Glossary (talk like a chef): "Sieving"

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To sieve means to pass a powder through a strainer with a fairly close mesh, to ensure that there is only a fine powder and no bits or lumps.

Example: "Sieving icing sugar."
Meaning: Tip the icing sugar into a sieve, then shake it until all the sugar falls through directly onto where it is to be used.

Note: "sieving" is not the same as passing through a sieve.


Your 10 comments or questions on this page

What is the french word for carrots cut into circles?
Posted by copper penny carrots november 3rd 2010 at 09:50 (n° 1)
It's "rondelles de carottes"
Posted by jh november 3rd 2010 at 10:11 (n° 2)
What is the term chefs use for a tray that is specifically used for gathering ingredients?
Posted by Anonymous november 30th 2012 at 00:03 (n° 3)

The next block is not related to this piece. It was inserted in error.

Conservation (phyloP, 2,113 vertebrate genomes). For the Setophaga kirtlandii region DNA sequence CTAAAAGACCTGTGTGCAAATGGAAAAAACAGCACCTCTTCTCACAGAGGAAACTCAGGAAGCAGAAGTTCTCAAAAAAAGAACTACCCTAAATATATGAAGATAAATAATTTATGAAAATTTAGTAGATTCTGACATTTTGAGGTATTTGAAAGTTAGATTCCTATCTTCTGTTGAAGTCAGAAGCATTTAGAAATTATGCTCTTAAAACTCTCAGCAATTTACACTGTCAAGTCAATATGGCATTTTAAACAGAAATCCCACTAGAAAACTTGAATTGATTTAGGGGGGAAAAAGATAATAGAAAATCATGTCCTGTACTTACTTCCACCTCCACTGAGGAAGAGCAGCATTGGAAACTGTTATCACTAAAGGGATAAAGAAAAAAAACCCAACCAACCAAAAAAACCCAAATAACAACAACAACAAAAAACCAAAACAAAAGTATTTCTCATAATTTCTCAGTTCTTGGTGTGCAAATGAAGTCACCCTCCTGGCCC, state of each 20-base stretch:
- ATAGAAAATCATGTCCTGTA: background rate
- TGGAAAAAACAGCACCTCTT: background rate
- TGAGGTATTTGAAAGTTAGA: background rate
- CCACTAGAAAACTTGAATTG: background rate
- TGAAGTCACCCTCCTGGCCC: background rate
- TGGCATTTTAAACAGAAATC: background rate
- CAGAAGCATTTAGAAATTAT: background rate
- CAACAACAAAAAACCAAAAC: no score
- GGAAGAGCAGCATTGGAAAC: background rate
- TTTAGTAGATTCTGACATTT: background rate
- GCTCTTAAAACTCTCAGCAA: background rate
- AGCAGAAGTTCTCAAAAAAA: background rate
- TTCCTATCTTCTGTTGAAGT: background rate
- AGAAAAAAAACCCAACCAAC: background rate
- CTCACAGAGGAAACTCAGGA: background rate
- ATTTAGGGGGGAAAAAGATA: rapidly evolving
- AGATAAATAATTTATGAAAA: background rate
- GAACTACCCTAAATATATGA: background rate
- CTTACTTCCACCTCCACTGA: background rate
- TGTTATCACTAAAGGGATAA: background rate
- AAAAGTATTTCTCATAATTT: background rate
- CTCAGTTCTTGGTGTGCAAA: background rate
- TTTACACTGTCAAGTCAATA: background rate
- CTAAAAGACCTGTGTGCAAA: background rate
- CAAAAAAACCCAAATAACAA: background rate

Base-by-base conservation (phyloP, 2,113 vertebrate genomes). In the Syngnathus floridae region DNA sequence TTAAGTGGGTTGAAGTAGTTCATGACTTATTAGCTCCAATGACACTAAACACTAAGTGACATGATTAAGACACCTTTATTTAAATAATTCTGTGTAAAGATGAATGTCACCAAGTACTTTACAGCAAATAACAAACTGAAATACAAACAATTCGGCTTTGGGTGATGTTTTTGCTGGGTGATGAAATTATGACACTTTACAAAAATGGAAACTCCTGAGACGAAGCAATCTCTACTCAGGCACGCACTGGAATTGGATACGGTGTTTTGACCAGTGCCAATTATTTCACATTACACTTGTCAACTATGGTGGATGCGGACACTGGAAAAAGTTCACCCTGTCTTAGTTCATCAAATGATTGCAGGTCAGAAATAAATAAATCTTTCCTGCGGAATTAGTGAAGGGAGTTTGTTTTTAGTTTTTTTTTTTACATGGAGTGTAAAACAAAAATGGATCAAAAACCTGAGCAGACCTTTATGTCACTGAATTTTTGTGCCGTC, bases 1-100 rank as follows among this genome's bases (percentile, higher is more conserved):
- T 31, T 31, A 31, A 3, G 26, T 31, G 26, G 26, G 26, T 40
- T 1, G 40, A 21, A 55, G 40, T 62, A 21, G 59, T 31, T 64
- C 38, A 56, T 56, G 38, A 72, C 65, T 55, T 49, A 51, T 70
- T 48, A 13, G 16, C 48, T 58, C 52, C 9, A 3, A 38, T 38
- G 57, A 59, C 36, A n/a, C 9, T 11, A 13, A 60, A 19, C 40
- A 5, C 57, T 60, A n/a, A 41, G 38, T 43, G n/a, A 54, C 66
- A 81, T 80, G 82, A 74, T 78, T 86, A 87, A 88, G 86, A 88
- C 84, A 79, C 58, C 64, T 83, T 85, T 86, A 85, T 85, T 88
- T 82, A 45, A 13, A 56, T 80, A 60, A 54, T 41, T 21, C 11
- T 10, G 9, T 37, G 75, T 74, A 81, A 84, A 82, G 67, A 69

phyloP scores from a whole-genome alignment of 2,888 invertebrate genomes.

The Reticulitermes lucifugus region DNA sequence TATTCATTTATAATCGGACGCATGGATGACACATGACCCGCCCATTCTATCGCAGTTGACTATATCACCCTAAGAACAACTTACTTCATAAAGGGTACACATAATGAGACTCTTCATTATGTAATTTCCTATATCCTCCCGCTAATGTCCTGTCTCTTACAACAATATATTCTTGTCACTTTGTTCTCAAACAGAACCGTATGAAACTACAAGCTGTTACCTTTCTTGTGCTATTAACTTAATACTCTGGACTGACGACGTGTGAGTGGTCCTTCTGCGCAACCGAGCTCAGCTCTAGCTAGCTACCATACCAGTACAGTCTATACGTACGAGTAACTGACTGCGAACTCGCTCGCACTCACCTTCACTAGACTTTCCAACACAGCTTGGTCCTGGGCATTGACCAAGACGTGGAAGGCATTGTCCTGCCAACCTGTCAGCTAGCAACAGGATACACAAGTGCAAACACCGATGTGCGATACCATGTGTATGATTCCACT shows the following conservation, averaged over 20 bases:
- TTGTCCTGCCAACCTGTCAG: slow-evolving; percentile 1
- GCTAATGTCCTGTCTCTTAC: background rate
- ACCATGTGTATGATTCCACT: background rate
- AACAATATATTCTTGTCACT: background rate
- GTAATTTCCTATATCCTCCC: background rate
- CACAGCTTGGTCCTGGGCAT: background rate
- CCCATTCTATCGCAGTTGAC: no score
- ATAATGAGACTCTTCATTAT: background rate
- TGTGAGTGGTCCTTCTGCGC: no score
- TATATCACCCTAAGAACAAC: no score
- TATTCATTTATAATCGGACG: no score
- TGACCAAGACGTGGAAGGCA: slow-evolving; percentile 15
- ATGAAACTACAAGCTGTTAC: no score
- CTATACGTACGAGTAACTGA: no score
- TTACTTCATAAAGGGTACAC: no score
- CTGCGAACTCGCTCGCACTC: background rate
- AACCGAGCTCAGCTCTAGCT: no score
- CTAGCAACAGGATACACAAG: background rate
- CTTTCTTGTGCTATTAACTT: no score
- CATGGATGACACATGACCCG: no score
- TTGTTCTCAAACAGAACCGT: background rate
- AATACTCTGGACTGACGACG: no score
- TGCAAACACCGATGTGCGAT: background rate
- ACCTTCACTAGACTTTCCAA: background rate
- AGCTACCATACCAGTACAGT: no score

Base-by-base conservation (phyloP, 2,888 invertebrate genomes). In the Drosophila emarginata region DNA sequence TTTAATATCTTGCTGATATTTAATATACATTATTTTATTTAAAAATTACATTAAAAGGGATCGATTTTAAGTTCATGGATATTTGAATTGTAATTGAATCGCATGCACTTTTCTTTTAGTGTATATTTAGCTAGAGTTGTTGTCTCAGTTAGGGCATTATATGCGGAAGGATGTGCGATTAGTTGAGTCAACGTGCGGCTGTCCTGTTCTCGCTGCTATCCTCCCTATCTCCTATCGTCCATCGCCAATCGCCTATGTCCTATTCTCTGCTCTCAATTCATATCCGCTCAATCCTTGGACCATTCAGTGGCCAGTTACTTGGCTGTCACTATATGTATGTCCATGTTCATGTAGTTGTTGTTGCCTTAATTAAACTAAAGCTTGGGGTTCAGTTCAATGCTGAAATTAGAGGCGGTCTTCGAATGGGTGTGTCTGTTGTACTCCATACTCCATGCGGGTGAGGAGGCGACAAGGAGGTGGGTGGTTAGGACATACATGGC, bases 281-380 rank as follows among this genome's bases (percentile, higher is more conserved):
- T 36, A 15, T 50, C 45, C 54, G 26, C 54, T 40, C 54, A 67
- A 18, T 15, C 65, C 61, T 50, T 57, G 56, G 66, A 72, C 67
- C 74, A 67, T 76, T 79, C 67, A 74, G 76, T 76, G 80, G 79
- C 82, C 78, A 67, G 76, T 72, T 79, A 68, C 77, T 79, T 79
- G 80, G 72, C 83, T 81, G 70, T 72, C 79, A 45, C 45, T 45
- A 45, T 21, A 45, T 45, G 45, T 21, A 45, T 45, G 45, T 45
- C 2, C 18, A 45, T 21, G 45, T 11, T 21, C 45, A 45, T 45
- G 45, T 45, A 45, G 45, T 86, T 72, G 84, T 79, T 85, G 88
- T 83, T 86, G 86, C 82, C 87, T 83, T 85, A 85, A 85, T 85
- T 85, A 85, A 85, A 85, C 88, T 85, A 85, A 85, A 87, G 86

I think it's a "grille" (a grid), but I'm not sure to have completely understand the question, sorry broken English...
Posted by jh november 30th 2012 at 15:40 (n° 4)
what about misanplas ?
Posted by jon january 22th 2013 at 10:23 (n° 5)
It is actually spelt mise-en-place, it is defined as before you start cooking, you have time to prepare e.g. Put apron on, wash hands, get equipment, weigh ingredients out and chop up vegetables or meat etc. These are just a few examples :)
Posted by Anonymous june 19th 2013 at 21:43 (n° 6)
What are words which sound like 'punwa' and 'matignor' in french
Posted by arissafahim july 8th 2013 at 07:29 (n° 7)
They don't exist in French.
The second could be "Matignon", it's a mix of vegetables cutted in small dices, and cooked in olive oil.
Posted by jh july 8th 2013 at 08:57 (n° 8)
I use "en chemise" also for boiled potatoes, as served with raclette, for example.
Posted by Carlo july 23th 2016 at 13:43 (n° 9)
Maybe 'Punwa' is Brunoise?
Posted by Andy F august 2nd 2016 at 17:09 (n° 10)
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